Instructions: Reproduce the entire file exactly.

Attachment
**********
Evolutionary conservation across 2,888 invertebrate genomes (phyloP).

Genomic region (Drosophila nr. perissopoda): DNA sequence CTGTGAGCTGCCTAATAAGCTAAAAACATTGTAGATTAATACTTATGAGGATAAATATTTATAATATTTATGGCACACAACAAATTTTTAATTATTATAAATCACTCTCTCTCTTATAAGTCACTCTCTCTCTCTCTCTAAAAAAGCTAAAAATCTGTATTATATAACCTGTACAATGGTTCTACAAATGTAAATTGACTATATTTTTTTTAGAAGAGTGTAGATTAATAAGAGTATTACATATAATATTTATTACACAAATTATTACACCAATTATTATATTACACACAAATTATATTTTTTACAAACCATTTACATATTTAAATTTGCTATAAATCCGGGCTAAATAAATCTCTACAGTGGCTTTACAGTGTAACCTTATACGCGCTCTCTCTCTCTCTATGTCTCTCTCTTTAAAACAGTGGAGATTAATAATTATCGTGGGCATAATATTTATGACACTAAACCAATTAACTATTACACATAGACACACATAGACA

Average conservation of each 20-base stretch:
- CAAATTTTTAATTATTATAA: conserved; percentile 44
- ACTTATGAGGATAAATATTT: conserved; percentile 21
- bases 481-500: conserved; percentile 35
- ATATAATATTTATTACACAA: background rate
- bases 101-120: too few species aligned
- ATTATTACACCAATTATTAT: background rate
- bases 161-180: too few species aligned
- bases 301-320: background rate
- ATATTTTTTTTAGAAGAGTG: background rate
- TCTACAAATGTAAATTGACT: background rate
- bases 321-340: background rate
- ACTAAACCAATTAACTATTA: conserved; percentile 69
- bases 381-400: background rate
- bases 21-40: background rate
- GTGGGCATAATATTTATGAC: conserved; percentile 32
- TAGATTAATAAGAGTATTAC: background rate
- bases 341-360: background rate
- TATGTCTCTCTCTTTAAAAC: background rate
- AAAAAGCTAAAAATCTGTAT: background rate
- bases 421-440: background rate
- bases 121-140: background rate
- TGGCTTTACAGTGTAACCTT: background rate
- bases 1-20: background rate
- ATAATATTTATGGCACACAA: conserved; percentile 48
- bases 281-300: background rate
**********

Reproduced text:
Evolutionary conservation across 2,888 invertebrate genomes (phyloP).

Genomic region (Drosophila nr. perissopoda): DNA sequence CTGTGAGCTGCCTAATAAGCTAAAAACATTGTAGATTAATACTTATGAGGATAAATATTTATAATATTTATGGCACACAACAAATTTTTAATTATTATAAATCACTCTCTCTCTTATAAGTCACTCTCTCTCTCTCTCTAAAAAAGCTAAAAATCTGTATTATATAACCTGTACAATGGTTCTACAAATGTAAATTGACTATATTTTTTTTAGAAGAGTGTAGATTAATAAGAGTATTACATATAATATTTATTACACAAATTATTACACCAATTATTATATTACACACAAATTATATTTTTTACAAACCATTTACATATTTAAATTTGCTATAAATCCGGGCTAAATAAATCTCTACAGTGGCTTTACAGTGTAACCTTATACGCGCTCTCTCTCTCTCTATGTCTCTCTCTTTAAAACAGTGGAGATTAATAATTATCGTGGGCATAATATTTATGACACTAAACCAATTAACTATTACACATAGACACACATAGACA

Average conservation of each 20-base stretch:
- CAAATTTTTAATTATTATAA: conserved; percentile 44
- ACTTATGAGGATAAATATTT: conserved; percentile 21
- bases 481-500: conserved; percentile 35
- ATATAATATTTATTACACAA: background rate
- bases 101-120: too few species aligned
- ATTATTACACCAATTATTAT: background rate
- bases 161-180: too few species aligned
- bases 301-320: background rate
- ATATTTTTTTTAGAAGAGTG: background rate
- TCTACAAATGTAAATTGACT: background rate
- bases 321-340: background rate
- ACTAAACCAATTAACTATTA: conserved; percentile 69
- bases 381-400: background rate
- bases 21-40: background rate
- GTGGGCATAATATTTATGAC: conserved; percentile 32
- TAGATTAATAAGAGTATTAC: background rate
- bases 341-360: background rate
- TATGTCTCTCTCTTTAAAAC: background rate
- AAAAAGCTAAAAATCTGTAT: background rate
- bases 421-440: background rate
- bases 121-140: background rate
- TGGCTTTACAGTGTAACCTT: background rate
- bases 1-20: background rate
- ATAATATTTATGGCACACAA: conserved; percentile 48
- bases 281-300: background rate